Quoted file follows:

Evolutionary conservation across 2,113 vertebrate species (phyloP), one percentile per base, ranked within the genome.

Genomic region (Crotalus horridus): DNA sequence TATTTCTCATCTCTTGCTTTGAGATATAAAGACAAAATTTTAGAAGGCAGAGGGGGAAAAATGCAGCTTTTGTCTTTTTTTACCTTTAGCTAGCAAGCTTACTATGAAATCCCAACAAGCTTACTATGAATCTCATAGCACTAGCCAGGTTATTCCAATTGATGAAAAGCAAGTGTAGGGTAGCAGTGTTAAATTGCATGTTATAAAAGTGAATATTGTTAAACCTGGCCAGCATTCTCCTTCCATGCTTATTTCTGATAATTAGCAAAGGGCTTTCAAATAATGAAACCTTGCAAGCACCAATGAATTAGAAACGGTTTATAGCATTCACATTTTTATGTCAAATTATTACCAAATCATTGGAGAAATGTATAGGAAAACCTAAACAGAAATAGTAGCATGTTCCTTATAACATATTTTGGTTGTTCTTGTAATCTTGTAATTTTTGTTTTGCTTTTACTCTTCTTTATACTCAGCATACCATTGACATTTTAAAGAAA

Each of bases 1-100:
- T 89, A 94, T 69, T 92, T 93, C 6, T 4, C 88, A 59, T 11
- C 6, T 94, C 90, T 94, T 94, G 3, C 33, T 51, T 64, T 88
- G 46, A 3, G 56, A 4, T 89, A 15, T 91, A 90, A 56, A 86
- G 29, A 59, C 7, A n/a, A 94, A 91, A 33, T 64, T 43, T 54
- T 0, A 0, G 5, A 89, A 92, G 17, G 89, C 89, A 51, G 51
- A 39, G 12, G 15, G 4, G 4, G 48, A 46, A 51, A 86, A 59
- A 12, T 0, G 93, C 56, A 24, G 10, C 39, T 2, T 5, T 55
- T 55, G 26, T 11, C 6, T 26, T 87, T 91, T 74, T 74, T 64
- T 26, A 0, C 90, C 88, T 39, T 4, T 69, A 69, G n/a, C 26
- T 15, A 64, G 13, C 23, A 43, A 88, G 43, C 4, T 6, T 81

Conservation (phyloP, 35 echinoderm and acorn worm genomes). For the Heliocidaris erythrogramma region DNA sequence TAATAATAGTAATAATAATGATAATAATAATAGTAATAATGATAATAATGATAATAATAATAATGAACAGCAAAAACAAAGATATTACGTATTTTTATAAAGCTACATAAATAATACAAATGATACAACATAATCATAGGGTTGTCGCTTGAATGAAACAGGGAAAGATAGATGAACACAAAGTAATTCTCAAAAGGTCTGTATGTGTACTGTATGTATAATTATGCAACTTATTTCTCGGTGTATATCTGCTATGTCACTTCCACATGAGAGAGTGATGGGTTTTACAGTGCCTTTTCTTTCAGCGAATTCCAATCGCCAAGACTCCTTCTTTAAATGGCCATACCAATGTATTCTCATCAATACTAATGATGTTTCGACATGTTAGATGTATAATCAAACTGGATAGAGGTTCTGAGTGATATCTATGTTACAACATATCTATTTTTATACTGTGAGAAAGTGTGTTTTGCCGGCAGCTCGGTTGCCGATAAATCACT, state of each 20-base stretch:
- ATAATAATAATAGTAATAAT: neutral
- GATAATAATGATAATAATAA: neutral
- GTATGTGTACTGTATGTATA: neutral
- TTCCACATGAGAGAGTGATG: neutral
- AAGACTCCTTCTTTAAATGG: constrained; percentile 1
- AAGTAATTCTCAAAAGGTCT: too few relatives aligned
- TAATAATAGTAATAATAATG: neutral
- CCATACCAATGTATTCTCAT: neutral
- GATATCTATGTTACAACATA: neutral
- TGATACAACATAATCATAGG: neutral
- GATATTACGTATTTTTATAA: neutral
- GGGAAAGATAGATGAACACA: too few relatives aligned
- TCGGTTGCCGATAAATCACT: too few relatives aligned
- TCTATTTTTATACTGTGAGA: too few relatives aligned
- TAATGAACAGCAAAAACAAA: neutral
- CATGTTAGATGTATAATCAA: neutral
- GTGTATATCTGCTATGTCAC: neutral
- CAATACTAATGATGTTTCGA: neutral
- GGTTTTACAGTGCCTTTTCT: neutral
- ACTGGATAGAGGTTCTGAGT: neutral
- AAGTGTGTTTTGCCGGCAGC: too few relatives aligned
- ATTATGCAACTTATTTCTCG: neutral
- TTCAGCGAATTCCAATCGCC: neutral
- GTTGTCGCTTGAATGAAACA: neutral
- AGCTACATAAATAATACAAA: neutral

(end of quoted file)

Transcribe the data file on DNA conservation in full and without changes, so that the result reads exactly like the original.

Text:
Evolutionary conservation across 2,113 vertebrate species (phyloP), one percentile per base, ranked within the genome.

Genomic region (Crotalus horridus): DNA sequence TATTTCTCATCTCTTGCTTTGAGATATAAAGACAAAATTTTAGAAGGCAGAGGGGGAAAAATGCAGCTTTTGTCTTTTTTTACCTTTAGCTAGCAAGCTTACTATGAAATCCCAACAAGCTTACTATGAATCTCATAGCACTAGCCAGGTTATTCCAATTGATGAAAAGCAAGTGTAGGGTAGCAGTGTTAAATTGCATGTTATAAAAGTGAATATTGTTAAACCTGGCCAGCATTCTCCTTCCATGCTTATTTCTGATAATTAGCAAAGGGCTTTCAAATAATGAAACCTTGCAAGCACCAATGAATTAGAAACGGTTTATAGCATTCACATTTTTATGTCAAATTATTACCAAATCATTGGAGAAATGTATAGGAAAACCTAAACAGAAATAGTAGCATGTTCCTTATAACATATTTTGGTTGTTCTTGTAATCTTGTAATTTTTGTTTTGCTTTTACTCTTCTTTATACTCAGCATACCATTGACATTTTAAAGAAA

Each of bases 1-100:
- T 89, A 94, T 69, T 92, T 93, C 6, T 4, C 88, A 59, T 11
- C 6, T 94, C 90, T 94, T 94, G 3, C 33, T 51, T 64, T 88
- G 46, A 3, G 56, A 4, T 89, A 15, T 91, A 90, A 56, A 86
- G 29, A 59, C 7, A n/a, A 94, A 91, A 33, T 64, T 43, T 54
- T 0, A 0, G 5, A 89, A 92, G 17, G 89, C 89, A 51, G 51
- A 39, G 12, G 15, G 4, G 4, G 48, A 46, A 51, A 86, A 59
- A 12, T 0, G 93, C 56, A 24, G 10, C 39, T 2, T 5, T 55
- T 55, G 26, T 11, C 6, T 26, T 87, T 91, T 74, T 74, T 64
- T 26, A 0, C 90, C 88, T 39, T 4, T 69, A 69, G n/a, C 26
- T 15, A 64, G 13, C 23, A 43, A 88, G 43, C 4, T 6, T 81

Conservation (phyloP, 35 echinoderm and acorn worm genomes). For the Heliocidaris erythrogramma region DNA sequence TAATAATAGTAATAATAATGATAATAATAATAGTAATAATGATAATAATGATAATAATAATAATGAACAGCAAAAACAAAGATATTACGTATTTTTATAAAGCTACATAAATAATACAAATGATACAACATAATCATAGGGTTGTCGCTTGAATGAAACAGGGAAAGATAGATGAACACAAAGTAATTCTCAAAAGGTCTGTATGTGTACTGTATGTATAATTATGCAACTTATTTCTCGGTGTATATCTGCTATGTCACTTCCACATGAGAGAGTGATGGGTTTTACAGTGCCTTTTCTTTCAGCGAATTCCAATCGCCAAGACTCCTTCTTTAAATGGCCATACCAATGTATTCTCATCAATACTAATGATGTTTCGACATGTTAGATGTATAATCAAACTGGATAGAGGTTCTGAGTGATATCTATGTTACAACATATCTATTTTTATACTGTGAGAAAGTGTGTTTTGCCGGCAGCTCGGTTGCCGATAAATCACT, state of each 20-base stretch:
- ATAATAATAATAGTAATAAT: neutral
- GATAATAATGATAATAATAA: neutral
- GTATGTGTACTGTATGTATA: neutral
- TTCCACATGAGAGAGTGATG: neutral
- AAGACTCCTTCTTTAAATGG: constrained; percentile 1
- AAGTAATTCTCAAAAGGTCT: too few relatives aligned
- TAATAATAGTAATAATAATG: neutral
- CCATACCAATGTATTCTCAT: neutral
- GATATCTATGTTACAACATA: neutral
- TGATACAACATAATCATAGG: neutral
- GATATTACGTATTTTTATAA: neutral
- GGGAAAGATAGATGAACACA: too few relatives aligned
- TCGGTTGCCGATAAATCACT: too few relatives aligned
- TCTATTTTTATACTGTGAGA: too few relatives aligned
- TAATGAACAGCAAAAACAAA: neutral
- CATGTTAGATGTATAATCAA: neutral
- GTGTATATCTGCTATGTCAC: neutral
- CAATACTAATGATGTTTCGA: neutral
- GGTTTTACAGTGCCTTTTCT: neutral
- ACTGGATAGAGGTTCTGAGT: neutral
- AAGTGTGTTTTGCCGGCAGC: too few relatives aligned
- ATTATGCAACTTATTTCTCG: neutral
- TTCAGCGAATTCCAATCGCC: neutral
- GTTGTCGCTTGAATGAAACA: neutral
- AGCTACATAAATAATACAAA: neutral